With the introduction of salary arbitration we find the dollars going out to the players increasing every year, and it was in 1979 that we see the first $1,000,000 salary when the Astros signed Texas native Nolan Ryan to the first million dollar contract.

    Two years later the Yankees inked Dave Winfield to the first 2 million dollar a year contract, to clear space for him on the roster they dropped Willie McGee off their 40 man roster, the Cardinals picked him up and went to the World Series that year. Despite Phil Wrigley’s worries the game is still going on and the from the looks of last winter the drunkest sailor in all of baseball was Cubs GM Jim Hendry.

    Go figure.

    Here are a few of the salary winners since then

    Code:
    1979   $1,000,000  Nolan Ryan         Houston Astros
    1981   $2,000,000  Dave Winfield      New York Yankees
    1985   $2,130,300  Mike Schmidt       Philadelphia Phillies
    1986   $2,800,000  George Foster      New York Mets
    1990   $3,000,000  Rickey Henderson   Oakland Athletics
    1991   $4,700,000  José Canseco       Oakland Athletics
    1992   $5,800,000  Bobby Bonilla      New York Mets
    1993   $5,975,000* Ryne Sandberg      Chicago Cubs
    1995   $9,237,500  Cecil Fielder      Detroit Tigers
    1997  $10,000,000  Albert Belle       Chicago White Sox
    1998  $14,936,667  Gary Sheffield     Florida Marlins
    2000  $15,714,286  Kevin Brown        Los Angeles Dodgers
    2001  $22,000,000  Alex Rodriguez     Texas Rangers
    2005  $26,000,000  Alex Rodriguez     New York Yankees

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  3. #2
    Redsmetz redsmetz's Avatar
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    Re: Money - Money - Money

    The reality is that with the advent of free agency, salary arbitration and 5/10 rights, salaries began to touch true market rates. It shows how much of a brake the reserve system was on players and the perpetual hold owners had on their players (both minor and major league) during their prime.

    Salaries seem crazy, but over the last 30 years, they've moved more towards the true market value of entertainers in other industries. In many ways, the owners brought this on themselves. They resisted free agency for so long, they swallowed other bitter pills when the reserve clause died.

  4. #3
    Member GullyFoyle's Avatar
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    Re: Money - Money - Money

    Quote Originally Posted by redsmetz View Post
    The reality is that with the advent of free agency, salary arbitration and 5/10 rights, salaries began to touch true market rates. It shows how much of a brake the reserve system was on players and the perpetual hold owners had on their players (both minor and major league) during their prime.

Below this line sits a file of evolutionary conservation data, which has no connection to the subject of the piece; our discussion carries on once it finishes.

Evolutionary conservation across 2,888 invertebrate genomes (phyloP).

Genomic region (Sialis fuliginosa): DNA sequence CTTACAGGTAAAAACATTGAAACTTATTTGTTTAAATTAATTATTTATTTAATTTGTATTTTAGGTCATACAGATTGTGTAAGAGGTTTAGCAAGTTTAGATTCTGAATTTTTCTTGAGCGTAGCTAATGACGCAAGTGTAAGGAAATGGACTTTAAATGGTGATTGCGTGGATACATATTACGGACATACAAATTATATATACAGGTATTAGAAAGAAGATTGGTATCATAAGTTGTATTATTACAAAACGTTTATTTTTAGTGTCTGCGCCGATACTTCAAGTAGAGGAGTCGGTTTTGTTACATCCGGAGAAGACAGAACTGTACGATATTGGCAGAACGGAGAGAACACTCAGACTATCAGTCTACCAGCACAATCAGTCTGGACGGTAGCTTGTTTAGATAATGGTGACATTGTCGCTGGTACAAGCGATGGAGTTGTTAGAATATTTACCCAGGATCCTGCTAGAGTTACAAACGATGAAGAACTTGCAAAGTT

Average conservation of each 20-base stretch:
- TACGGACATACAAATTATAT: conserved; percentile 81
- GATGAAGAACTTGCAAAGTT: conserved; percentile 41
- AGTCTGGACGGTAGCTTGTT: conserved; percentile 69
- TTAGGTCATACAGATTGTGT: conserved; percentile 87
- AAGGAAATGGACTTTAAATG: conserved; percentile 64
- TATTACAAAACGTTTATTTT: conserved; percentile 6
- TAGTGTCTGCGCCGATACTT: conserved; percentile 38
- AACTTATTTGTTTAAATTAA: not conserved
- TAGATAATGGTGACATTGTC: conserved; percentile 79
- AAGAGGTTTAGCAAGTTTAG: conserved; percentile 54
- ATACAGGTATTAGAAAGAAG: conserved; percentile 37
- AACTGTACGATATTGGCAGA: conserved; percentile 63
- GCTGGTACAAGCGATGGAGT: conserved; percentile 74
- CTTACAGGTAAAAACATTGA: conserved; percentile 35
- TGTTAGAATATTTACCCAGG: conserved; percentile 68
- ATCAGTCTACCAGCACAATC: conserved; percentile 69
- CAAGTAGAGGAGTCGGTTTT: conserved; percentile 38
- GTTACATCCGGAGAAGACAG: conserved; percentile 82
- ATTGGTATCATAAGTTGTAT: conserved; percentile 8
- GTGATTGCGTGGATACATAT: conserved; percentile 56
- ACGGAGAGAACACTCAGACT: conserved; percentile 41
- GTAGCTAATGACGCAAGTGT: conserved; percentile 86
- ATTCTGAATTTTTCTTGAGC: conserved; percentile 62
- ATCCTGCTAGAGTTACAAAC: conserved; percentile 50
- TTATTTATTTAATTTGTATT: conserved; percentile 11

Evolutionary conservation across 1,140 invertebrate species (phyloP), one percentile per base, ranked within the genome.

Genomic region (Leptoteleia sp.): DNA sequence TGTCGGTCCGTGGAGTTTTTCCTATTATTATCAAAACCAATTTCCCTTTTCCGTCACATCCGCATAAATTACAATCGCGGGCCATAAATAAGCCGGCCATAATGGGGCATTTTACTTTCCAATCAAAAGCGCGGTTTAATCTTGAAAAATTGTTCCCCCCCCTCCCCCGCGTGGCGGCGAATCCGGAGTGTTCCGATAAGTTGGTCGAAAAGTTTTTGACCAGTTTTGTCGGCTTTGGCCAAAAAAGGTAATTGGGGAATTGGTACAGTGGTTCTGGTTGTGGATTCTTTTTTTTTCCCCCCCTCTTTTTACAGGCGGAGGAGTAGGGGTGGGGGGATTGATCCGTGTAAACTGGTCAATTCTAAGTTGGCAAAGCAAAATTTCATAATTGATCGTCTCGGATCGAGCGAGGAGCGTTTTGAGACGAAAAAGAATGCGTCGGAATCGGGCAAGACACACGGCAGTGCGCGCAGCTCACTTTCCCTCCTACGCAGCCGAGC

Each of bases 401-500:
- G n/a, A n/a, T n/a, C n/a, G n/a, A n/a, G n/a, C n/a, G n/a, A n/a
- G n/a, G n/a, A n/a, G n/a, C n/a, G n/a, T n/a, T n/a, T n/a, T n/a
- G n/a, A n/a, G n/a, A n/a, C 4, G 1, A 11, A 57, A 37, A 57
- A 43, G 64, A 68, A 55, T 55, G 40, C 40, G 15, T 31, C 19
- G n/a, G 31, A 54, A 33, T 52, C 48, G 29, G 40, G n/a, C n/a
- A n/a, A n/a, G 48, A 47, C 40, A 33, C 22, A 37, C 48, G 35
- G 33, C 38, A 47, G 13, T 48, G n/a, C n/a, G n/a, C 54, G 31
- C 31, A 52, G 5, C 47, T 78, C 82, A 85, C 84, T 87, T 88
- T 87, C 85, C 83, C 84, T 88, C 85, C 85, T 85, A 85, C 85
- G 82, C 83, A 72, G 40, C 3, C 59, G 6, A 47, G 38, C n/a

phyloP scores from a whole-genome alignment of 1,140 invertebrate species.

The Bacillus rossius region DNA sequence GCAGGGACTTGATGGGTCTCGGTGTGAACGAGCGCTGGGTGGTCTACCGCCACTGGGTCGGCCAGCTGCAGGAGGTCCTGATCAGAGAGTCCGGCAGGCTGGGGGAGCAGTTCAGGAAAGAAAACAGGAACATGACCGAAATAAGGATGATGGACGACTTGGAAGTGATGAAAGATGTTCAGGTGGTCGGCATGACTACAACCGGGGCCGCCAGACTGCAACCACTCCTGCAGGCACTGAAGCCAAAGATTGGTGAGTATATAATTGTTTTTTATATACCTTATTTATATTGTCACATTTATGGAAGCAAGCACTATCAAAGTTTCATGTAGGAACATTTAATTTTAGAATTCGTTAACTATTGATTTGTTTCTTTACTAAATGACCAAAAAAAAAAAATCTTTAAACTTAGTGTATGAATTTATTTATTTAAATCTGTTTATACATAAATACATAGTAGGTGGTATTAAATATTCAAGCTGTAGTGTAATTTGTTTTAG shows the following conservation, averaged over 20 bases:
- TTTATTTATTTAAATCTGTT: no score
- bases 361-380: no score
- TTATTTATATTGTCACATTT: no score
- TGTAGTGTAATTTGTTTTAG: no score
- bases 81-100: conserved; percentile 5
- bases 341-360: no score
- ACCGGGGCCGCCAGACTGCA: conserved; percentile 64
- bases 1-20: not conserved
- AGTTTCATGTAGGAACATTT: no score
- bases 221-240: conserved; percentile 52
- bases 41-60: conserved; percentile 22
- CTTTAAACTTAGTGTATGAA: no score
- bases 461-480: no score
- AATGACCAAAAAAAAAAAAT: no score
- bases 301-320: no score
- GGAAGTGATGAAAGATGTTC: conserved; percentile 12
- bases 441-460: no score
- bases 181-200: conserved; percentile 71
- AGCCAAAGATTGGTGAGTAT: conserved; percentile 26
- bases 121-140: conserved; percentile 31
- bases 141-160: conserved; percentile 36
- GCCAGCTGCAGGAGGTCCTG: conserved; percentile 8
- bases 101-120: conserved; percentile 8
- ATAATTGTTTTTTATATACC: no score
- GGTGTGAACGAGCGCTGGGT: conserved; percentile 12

But how do you really determine true market value? Do you build a stadium of only luxury boxes, sell them to corporations, maximize profit and then battle for players? Without direct competition (multiple franchises in a single area) there is no true market. Any given team has very little in competition and can choose to spend as little or as much as they want with little voice from its consumers. I'm all for free agency but it is not a "free" market in many ways.

  5. #4
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    Re: Money - Money - Money

    Throughout my lifetime, salaries have gone up or stagnated with MLB revenues. (I was born post-Curt Flood.)

    When new TV contracts were signed, salaries went up. When new stadiums were constructed, salaries went up. When the XM radio deal was signed, the salaries went up. When there was a lull in revenue streams ~2003-2005, salaries flattened out.

    As I see it, the only real options for MLB to increase revenue in the near future are:

    *Improving efforts to market MLB in the inner cities of the US
    *Selling marketing rights internationally. I think the East Asian markets are intriguing, but I don't see much revenue coming from Europe, Africa, or South America.

    At some point, MLB revenue streams will flatten out or dry up, and the players will feel it.

  6. #5
    Big Red Machine RedsBaron's Avatar
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    Re: Money - Money - Money

    I can remember a cover article in Sport magazine around 1969-70 or so entitled who would be the first player to make $200,000 a year, with Bench and Seaver being the popular picks. Someone confidently predicted that nobody making as much as $100,000 a year then would ever make $200,000 a season. At the time Rose was already at the $100,000 threshold, and he later made as much as $800,000 or so a season when he first went to the Phillies.
    "Hey...Dad. Wanna Have A Catch?" Kevin Costner in "Field Of Dreams."

  7. #6
    Greatness In The Making RedLegSuperStar's Avatar
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    Re: Money - Money - Money

    Not to mention Carlos Beltran.. I believe his payout is up there in the high teens.

    I'll sign for $300,000 and be happy because I'd be doing something I always wanted to do